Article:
But generally speaking, their ain't much distinction between getting somewhere by rail or tire. The train and bus stations tend to be located next to each other in most of the cities I've been, and both are populated by the same strain of singularly unpleasant employee, glaring suspiciously as you approach the ticket window, or frowning sullenly at the thought that—gods forefend—you might be approaching the information window in search of, wait for it, information!
The entire experience of navigating long-distance public transportation is an experience in itself, albeit an unpleasant one I'd prefer not endlessly repeating. Each interaction seems to go pretty much the same way: a friendly American smile plastered across my features, I say the name of my destination in the closest possible approximation of the native tongue. "Gdansk?" I exclaim once, repeating it 10 or 12 times with slight variations, hoping to somehow stumble upon the correct pronunciation. The scowling babushka waits until I've thoroughly humiliated myself before snarling the destination in what I assume is the legitimate manner, twisting the vowels unnaturally through yellowed teeth clenched below a dark adolescent's moustache. "Sure," I say, hoping I'm not buying a ticket for a similar-sounding town in the absolute opposite direction.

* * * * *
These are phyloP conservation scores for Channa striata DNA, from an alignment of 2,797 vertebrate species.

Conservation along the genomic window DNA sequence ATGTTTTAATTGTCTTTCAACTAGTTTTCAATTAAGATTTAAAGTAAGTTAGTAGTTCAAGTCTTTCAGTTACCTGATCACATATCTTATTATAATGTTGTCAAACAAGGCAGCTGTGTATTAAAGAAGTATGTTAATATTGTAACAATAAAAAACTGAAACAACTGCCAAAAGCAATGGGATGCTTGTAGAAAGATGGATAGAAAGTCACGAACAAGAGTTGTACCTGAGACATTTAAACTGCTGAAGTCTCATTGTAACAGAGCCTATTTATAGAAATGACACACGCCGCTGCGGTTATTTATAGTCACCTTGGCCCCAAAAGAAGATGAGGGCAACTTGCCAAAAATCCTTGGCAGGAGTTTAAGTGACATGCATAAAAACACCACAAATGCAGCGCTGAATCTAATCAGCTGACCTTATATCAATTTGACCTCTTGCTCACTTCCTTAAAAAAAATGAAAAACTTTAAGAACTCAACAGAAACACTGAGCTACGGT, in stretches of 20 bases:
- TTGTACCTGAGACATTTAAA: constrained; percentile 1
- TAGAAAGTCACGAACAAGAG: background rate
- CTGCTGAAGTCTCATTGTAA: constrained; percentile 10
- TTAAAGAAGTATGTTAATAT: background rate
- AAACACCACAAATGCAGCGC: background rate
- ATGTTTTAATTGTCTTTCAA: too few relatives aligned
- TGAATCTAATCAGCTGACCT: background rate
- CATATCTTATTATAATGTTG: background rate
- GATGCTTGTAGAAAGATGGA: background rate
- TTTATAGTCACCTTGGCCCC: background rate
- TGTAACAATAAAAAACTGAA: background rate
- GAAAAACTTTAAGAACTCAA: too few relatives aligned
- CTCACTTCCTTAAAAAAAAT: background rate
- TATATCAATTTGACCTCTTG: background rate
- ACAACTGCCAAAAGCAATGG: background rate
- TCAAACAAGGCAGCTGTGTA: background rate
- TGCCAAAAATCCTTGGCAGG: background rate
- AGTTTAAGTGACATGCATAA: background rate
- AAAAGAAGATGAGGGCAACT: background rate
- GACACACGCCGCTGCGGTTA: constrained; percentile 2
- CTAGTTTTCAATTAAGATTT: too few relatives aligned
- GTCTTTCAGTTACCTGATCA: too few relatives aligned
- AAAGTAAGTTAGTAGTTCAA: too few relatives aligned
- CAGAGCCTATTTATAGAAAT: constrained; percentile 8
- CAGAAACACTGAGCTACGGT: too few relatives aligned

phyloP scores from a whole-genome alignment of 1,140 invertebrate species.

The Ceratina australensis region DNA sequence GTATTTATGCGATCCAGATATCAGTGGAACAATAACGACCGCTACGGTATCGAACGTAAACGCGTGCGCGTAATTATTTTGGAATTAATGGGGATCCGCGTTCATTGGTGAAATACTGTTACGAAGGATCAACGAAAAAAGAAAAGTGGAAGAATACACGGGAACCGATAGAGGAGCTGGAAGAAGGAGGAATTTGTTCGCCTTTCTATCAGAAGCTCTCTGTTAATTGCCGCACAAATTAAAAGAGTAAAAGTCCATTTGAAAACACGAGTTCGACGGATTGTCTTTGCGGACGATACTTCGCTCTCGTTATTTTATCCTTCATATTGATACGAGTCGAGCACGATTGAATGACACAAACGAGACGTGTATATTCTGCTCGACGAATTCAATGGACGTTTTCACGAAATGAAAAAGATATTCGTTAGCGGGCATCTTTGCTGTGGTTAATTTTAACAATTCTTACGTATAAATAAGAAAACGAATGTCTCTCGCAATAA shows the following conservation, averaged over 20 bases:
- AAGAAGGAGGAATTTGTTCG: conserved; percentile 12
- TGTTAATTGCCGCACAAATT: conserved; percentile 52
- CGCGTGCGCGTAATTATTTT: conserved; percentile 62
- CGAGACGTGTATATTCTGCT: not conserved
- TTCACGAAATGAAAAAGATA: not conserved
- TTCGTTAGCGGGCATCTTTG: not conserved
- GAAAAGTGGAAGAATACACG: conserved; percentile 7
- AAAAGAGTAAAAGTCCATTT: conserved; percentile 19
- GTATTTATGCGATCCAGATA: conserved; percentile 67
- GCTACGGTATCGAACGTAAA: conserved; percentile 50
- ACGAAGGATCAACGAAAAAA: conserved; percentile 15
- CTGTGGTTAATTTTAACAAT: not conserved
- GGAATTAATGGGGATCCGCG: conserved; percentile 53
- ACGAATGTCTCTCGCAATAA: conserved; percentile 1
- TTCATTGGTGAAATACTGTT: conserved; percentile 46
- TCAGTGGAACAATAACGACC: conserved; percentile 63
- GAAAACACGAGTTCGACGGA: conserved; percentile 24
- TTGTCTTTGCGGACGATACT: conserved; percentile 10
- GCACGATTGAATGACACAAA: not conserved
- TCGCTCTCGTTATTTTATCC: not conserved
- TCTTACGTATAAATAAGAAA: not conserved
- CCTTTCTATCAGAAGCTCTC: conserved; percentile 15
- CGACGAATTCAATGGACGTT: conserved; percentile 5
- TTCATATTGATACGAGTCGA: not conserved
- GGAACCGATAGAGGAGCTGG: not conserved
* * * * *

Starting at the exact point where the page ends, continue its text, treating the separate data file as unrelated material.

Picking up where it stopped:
Linguistic difficulties, always serious, have become particularly fierce during my time in Poland, where the working populace seems to hold me personally responsible for the outcome of the Yalta conference, and where the natives speak a language which, though written in primarily in the Latin alphabet, in fact seems to more closely resemble Mandarin, or perhaps Martian. Here's a fun game for those playing along at home—pronounce the word Łódź. I'll wait. Nope, wrong. Sorry. Try again. Uh-uh. 0 for 2. Phonetically it's Woodge. Woodge. I don't blame the Poles; it's their language and they can twist it any way they feel like, but I think its high-time the English-speaking world got together and rechristened their maps to something vaguely approximating the actual sound of this word.